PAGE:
Running a Debate Club for Home Educated Teens I Oxford Open Learning


    Running a Debate Club for Home Educated Teens

    As with so many things in home education, I accidentally fell into running a debate club for local teenagers, rather than it being a planned activity! My 15 year old son and his friend were often debating hot topics, and the friend’s mother and I felt that a formal debate club would really suit them. It turned out to be hugely popular, with up to 14 teenagers all in a room preparing to ‘put across their views’ with gusto!

    However, it’s not nearly as scary as it sounds! I have been astonished by the commitment of the kids to the formal debate process, and the respect that they give to each other.
    The format that we use is to take a topic (this week it’s “This house believes that video games cause an increase in real-world violence”), and the teens decide which side of the argument they wish to be on. The two teams then have twenty minutes to create a short presentation (up to four minutes), with the side arguing for the proposal going first.

    After the two sides have spoken they split again into their teams and work on the rebuttal – the response to the other side’s arguments – and they have another four minutes each for this speech. At the end we take about ten minutes, in a circle format, to have a chaired (by me) discussion about the topic, to see who has changed their mind, who has learnt what and to give them space to consider the topic more deeply. This debrief session is the part that I find the hardest to support, but I’m very clear about ensuring that the kids take it in turns to speak and that anyone wanting to speak must go through the chair. This stops the circle from breaking down into a shouting match and keeps the discussion relevant and topical.

    Before the start of the debate we take about fifteen minutes to discuss a skill or learning point that they can incorporate into their talks. Debate club lends itself to myriad different skills. For example:


    • Truly listening to what others are saying, and making notes at the same time! We have used a shorter version of ‘Just a Minute’ (Just a 30 seconds!) to develop listening skills in a really fun way

    • Respecting other people’s right to speak and be heard

    • Thinking about another person’s position, and really considering its value

    • Recognising that another person’s position may actually be correct!

    • Formulating a point of view which clearly includes an assertion, the reason for the assertion and the evidence to support it.

    • Presenting a point of view in a persuasive way using rhetorical devices such as Ethos, Logos and Pathos

    • Public speaking skills, including physical preparation (relaxing and breathing), and how to speak so people can hear you

    • Evaluation of research and what they read on the Internet


    These skills support the kids’ learning in so many different areas. Evaluating what they read encourages them to recognise the different ways that the same situation can be presented, depending on the writer’s agenda. We just need to look at our newspapers to see how the same news story is presented in different ways to give a totally different perspective. Debate club allows the kids to see that how you present something is often more important than what you’re presenting – and so they become more skilled in recognising the ways that the press, and other forms of communication, can influence us.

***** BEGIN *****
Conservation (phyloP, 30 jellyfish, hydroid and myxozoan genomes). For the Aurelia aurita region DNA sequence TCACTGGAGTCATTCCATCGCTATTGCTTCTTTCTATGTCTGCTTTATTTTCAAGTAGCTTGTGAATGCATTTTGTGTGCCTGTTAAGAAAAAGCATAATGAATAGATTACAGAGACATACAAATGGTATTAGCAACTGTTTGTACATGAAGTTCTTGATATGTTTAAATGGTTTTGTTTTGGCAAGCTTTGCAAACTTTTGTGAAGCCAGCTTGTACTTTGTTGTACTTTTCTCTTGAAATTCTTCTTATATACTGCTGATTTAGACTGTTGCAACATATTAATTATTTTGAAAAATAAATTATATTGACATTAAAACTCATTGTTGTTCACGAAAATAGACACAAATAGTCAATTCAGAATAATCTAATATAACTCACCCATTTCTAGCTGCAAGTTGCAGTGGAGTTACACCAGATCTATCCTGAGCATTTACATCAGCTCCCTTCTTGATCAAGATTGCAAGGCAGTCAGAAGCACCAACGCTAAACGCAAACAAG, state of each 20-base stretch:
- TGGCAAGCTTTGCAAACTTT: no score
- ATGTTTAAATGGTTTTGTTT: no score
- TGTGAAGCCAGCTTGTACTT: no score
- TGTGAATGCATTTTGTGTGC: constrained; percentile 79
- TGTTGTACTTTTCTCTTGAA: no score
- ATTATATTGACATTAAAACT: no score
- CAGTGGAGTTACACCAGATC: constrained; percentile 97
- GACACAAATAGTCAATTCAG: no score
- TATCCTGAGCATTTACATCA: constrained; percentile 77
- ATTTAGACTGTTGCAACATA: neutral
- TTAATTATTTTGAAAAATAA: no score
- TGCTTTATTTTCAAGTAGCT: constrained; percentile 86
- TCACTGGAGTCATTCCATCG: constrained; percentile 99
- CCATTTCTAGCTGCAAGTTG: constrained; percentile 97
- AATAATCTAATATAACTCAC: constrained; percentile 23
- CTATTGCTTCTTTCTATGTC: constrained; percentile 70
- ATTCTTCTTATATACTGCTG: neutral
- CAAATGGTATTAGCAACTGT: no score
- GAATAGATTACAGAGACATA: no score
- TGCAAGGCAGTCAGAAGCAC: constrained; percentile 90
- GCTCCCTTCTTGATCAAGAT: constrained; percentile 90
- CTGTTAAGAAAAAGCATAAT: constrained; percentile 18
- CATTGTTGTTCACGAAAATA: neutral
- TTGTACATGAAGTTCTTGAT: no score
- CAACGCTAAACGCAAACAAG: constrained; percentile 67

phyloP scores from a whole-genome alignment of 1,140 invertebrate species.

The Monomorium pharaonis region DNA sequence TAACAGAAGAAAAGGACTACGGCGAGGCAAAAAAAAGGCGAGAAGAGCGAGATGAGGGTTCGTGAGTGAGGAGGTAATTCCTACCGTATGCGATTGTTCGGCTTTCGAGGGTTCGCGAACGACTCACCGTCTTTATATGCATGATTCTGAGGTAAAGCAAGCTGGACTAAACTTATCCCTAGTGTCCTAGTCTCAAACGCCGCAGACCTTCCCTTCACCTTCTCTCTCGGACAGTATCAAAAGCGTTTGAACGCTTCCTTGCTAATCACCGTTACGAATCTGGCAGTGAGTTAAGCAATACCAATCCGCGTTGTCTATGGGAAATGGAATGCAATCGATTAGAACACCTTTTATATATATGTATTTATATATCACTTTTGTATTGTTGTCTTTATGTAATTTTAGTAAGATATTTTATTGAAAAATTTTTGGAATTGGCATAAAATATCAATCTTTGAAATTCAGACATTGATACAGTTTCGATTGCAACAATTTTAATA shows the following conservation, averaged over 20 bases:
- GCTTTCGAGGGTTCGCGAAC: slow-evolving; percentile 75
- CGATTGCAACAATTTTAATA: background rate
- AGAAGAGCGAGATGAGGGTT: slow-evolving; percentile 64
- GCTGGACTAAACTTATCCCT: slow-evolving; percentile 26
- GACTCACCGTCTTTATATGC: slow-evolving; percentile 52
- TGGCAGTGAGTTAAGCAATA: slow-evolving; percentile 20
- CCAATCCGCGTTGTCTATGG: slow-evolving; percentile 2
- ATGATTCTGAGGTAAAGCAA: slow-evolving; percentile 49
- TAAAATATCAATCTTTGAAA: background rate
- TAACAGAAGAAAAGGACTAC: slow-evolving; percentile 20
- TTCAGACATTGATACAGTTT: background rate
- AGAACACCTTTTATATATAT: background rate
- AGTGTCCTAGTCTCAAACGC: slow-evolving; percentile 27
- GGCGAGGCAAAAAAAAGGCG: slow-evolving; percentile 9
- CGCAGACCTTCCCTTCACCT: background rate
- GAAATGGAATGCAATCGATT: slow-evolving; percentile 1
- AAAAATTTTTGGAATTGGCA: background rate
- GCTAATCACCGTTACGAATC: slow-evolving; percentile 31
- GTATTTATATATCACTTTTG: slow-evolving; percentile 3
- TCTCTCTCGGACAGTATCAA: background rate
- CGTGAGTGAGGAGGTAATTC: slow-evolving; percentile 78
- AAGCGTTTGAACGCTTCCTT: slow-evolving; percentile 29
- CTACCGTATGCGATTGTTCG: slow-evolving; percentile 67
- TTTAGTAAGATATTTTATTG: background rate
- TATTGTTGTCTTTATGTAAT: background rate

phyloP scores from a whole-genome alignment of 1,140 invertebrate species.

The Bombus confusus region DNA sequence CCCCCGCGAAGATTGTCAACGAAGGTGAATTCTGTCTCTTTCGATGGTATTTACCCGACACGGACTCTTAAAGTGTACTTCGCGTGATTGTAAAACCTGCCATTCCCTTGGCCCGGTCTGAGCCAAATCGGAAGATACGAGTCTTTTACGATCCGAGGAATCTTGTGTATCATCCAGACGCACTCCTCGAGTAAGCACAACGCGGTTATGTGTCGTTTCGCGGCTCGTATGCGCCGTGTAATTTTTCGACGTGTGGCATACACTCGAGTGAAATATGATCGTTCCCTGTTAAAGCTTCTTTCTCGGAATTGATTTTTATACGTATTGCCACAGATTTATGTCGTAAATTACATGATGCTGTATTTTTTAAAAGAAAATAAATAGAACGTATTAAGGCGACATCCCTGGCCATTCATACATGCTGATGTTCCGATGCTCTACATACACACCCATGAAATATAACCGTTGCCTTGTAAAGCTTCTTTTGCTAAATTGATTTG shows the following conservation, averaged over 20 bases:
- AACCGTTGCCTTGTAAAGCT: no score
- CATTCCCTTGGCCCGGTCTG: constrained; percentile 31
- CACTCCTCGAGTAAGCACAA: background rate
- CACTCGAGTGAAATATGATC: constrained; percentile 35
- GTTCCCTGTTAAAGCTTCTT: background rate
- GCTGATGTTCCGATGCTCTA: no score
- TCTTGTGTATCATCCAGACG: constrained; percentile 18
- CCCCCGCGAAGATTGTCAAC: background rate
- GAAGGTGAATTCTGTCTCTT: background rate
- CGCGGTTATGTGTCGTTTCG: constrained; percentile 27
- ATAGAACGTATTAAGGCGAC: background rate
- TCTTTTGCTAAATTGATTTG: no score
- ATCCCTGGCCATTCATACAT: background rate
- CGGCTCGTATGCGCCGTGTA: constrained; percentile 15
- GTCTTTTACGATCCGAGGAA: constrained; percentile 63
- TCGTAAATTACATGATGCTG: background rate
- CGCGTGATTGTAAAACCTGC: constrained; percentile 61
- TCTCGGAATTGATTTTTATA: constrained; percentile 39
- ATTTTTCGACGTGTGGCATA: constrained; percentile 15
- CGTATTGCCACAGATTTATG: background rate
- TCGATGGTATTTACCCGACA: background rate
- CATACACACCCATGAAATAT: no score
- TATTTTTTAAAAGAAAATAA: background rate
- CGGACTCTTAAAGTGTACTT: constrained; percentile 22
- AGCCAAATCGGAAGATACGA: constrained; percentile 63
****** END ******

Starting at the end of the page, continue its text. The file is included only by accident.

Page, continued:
Compiling an argument or position is invaluable in so many areas of life. Few people really know how to formulate an argument in a way that means that it will be heard, but debate club shows them that they can use various strategies to make their argument stronger. This doesn’t mean they’re arguing in a negative way! It means that they are communicating more clearly and becoming more influential. This is helpful to them in areas as diverse as a job interview (“So tell me why you’re the right person for this job”) to resolving issues within the family or between friends. When people can better articulate their thoughts and feelings they are more likely to be able to calmly explain their needs. Listening is an integral part of speaking your position – it’s got to be a two-way street, and in debate club the teens are really recognising that their voice, while hugely important, is not the only voice in the room, and that all of the voices are worth listening to.

    However, the most exciting part of debate club for me is seeing the way that the young people who come are gaining confidence in speaking in front of others. The respect given to each speaker gives them more confidence to stand up at the front and do their speech. While many of the young people who come to debate club are quite confident, there’s no shortage of very shy, very timid kids, and they have all thrived and grown and flourished in the safe and nurturing environment. I couldn’t recommend running a debate club more highly for those wanting to develop these skills in their teenager. From an accidental start, it’s now the highlight of my week.

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